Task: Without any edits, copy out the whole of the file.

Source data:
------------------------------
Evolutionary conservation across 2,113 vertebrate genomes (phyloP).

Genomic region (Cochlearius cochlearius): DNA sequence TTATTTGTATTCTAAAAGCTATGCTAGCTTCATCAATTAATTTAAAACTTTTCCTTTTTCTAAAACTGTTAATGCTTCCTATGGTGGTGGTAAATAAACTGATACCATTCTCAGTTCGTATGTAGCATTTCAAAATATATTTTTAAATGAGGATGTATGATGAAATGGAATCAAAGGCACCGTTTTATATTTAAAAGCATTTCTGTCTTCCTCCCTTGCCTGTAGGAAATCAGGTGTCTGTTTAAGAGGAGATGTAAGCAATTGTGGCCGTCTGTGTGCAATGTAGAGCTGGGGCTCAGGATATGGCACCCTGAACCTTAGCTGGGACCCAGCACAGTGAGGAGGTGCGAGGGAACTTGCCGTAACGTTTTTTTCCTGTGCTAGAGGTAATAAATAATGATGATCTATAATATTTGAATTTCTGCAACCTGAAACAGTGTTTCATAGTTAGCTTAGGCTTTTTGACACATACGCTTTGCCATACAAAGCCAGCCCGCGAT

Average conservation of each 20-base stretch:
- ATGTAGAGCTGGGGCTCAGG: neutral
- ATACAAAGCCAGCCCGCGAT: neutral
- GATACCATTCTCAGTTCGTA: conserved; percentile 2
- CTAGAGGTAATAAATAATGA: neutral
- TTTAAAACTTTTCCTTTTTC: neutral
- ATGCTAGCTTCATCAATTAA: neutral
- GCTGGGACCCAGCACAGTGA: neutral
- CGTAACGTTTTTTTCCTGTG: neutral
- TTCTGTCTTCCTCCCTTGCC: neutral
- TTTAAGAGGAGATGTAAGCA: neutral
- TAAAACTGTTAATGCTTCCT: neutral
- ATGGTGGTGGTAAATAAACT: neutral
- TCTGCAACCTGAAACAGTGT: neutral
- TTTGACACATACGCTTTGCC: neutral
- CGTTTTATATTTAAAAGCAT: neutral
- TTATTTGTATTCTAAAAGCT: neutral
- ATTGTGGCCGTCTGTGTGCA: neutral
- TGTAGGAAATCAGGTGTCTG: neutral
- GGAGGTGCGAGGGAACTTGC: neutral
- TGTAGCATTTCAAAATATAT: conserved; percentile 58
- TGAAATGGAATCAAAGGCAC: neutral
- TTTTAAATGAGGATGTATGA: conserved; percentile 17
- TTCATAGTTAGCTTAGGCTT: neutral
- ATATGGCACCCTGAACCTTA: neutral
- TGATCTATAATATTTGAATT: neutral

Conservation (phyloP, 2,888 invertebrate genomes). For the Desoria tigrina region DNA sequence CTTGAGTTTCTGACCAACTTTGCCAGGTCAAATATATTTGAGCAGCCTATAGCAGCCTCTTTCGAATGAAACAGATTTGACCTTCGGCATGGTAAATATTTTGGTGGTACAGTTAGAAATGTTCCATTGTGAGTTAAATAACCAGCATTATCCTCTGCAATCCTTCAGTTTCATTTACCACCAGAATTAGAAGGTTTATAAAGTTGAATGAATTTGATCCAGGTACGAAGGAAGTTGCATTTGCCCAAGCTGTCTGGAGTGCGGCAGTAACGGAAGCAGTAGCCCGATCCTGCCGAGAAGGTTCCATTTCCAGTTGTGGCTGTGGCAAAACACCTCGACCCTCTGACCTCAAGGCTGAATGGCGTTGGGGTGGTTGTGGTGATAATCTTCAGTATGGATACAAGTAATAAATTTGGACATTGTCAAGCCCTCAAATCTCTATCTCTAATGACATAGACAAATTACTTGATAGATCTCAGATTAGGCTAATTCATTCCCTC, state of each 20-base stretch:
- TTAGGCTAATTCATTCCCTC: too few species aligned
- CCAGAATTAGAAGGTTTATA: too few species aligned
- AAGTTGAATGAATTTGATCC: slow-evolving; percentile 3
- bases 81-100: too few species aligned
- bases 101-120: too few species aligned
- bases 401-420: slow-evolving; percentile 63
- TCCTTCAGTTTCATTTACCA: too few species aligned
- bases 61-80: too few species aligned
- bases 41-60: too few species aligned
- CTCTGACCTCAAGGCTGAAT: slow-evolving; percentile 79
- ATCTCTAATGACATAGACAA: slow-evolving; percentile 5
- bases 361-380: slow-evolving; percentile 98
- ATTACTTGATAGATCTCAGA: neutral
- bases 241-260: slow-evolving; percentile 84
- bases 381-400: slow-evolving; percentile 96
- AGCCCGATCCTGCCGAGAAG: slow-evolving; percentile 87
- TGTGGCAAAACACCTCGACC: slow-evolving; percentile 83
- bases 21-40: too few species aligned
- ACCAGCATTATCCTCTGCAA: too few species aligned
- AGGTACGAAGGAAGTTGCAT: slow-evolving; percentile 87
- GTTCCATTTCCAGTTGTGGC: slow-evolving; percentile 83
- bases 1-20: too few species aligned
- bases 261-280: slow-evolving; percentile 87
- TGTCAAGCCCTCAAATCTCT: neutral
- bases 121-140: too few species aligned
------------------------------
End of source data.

Evolutionary conservation across 2,113 vertebrate genomes (phyloP).

Genomic region (Cochlearius cochlearius): DNA sequence TTATTTGTATTCTAAAAGCTATGCTAGCTTCATCAATTAATTTAAAACTTTTCCTTTTTCTAAAACTGTTAATGCTTCCTATGGTGGTGGTAAATAAACTGATACCATTCTCAGTTCGTATGTAGCATTTCAAAATATATTTTTAAATGAGGATGTATGATGAAATGGAATCAAAGGCACCGTTTTATATTTAAAAGCATTTCTGTCTTCCTCCCTTGCCTGTAGGAAATCAGGTGTCTGTTTAAGAGGAGATGTAAGCAATTGTGGCCGTCTGTGTGCAATGTAGAGCTGGGGCTCAGGATATGGCACCCTGAACCTTAGCTGGGACCCAGCACAGTGAGGAGGTGCGAGGGAACTTGCCGTAACGTTTTTTTCCTGTGCTAGAGGTAATAAATAATGATGATCTATAATATTTGAATTTCTGCAACCTGAAACAGTGTTTCATAGTTAGCTTAGGCTTTTTGACACATACGCTTTGCCATACAAAGCCAGCCCGCGAT

Average conservation of each 20-base stretch:
- ATGTAGAGCTGGGGCTCAGG: neutral
- ATACAAAGCCAGCCCGCGAT: neutral
- GATACCATTCTCAGTTCGTA: conserved; percentile 2
- CTAGAGGTAATAAATAATGA: neutral
- TTTAAAACTTTTCCTTTTTC: neutral
- ATGCTAGCTTCATCAATTAA: neutral
- GCTGGGACCCAGCACAGTGA: neutral
- CGTAACGTTTTTTTCCTGTG: neutral
- TTCTGTCTTCCTCCCTTGCC: neutral
- TTTAAGAGGAGATGTAAGCA: neutral
- TAAAACTGTTAATGCTTCCT: neutral
- ATGGTGGTGGTAAATAAACT: neutral
- TCTGCAACCTGAAACAGTGT: neutral
- TTTGACACATACGCTTTGCC: neutral
- CGTTTTATATTTAAAAGCAT: neutral
- TTATTTGTATTCTAAAAGCT: neutral
- ATTGTGGCCGTCTGTGTGCA: neutral
- TGTAGGAAATCAGGTGTCTG: neutral
- GGAGGTGCGAGGGAACTTGC: neutral
- TGTAGCATTTCAAAATATAT: conserved; percentile 58
- TGAAATGGAATCAAAGGCAC: neutral
- TTTTAAATGAGGATGTATGA: conserved; percentile 17
- TTCATAGTTAGCTTAGGCTT: neutral
- ATATGGCACCCTGAACCTTA: neutral
- TGATCTATAATATTTGAATT: neutral

Conservation (phyloP, 2,888 invertebrate genomes). For the Desoria tigrina region DNA sequence CTTGAGTTTCTGACCAACTTTGCCAGGTCAAATATATTTGAGCAGCCTATAGCAGCCTCTTTCGAATGAAACAGATTTGACCTTCGGCATGGTAAATATTTTGGTGGTACAGTTAGAAATGTTCCATTGTGAGTTAAATAACCAGCATTATCCTCTGCAATCCTTCAGTTTCATTTACCACCAGAATTAGAAGGTTTATAAAGTTGAATGAATTTGATCCAGGTACGAAGGAAGTTGCATTTGCCCAAGCTGTCTGGAGTGCGGCAGTAACGGAAGCAGTAGCCCGATCCTGCCGAGAAGGTTCCATTTCCAGTTGTGGCTGTGGCAAAACACCTCGACCCTCTGACCTCAAGGCTGAATGGCGTTGGGGTGGTTGTGGTGATAATCTTCAGTATGGATACAAGTAATAAATTTGGACATTGTCAAGCCCTCAAATCTCTATCTCTAATGACATAGACAAATTACTTGATAGATCTCAGATTAGGCTAATTCATTCCCTC, state of each 20-base stretch:
- TTAGGCTAATTCATTCCCTC: too few species aligned
- CCAGAATTAGAAGGTTTATA: too few species aligned
- AAGTTGAATGAATTTGATCC: slow-evolving; percentile 3
- bases 81-100: too few species aligned
- bases 101-120: too few species aligned
- bases 401-420: slow-evolving; percentile 63
- TCCTTCAGTTTCATTTACCA: too few species aligned
- bases 61-80: too few species aligned
- bases 41-60: too few species aligned
- CTCTGACCTCAAGGCTGAAT: slow-evolving; percentile 79
- ATCTCTAATGACATAGACAA: slow-evolving; percentile 5
- bases 361-380: slow-evolving; percentile 98
- ATTACTTGATAGATCTCAGA: neutral
- bases 241-260: slow-evolving; percentile 84
- bases 381-400: slow-evolving; percentile 96
- AGCCCGATCCTGCCGAGAAG: slow-evolving; percentile 87
- TGTGGCAAAACACCTCGACC: slow-evolving; percentile 83
- bases 21-40: too few species aligned
- ACCAGCATTATCCTCTGCAA: too few species aligned
- AGGTACGAAGGAAGTTGCAT: slow-evolving; percentile 87
- GTTCCATTTCCAGTTGTGGC: slow-evolving; percentile 83
- bases 1-20: too few species aligned
- bases 261-280: slow-evolving; percentile 87
- TGTCAAGCCCTCAAATCTCT: neutral
- bases 121-140: too few species aligned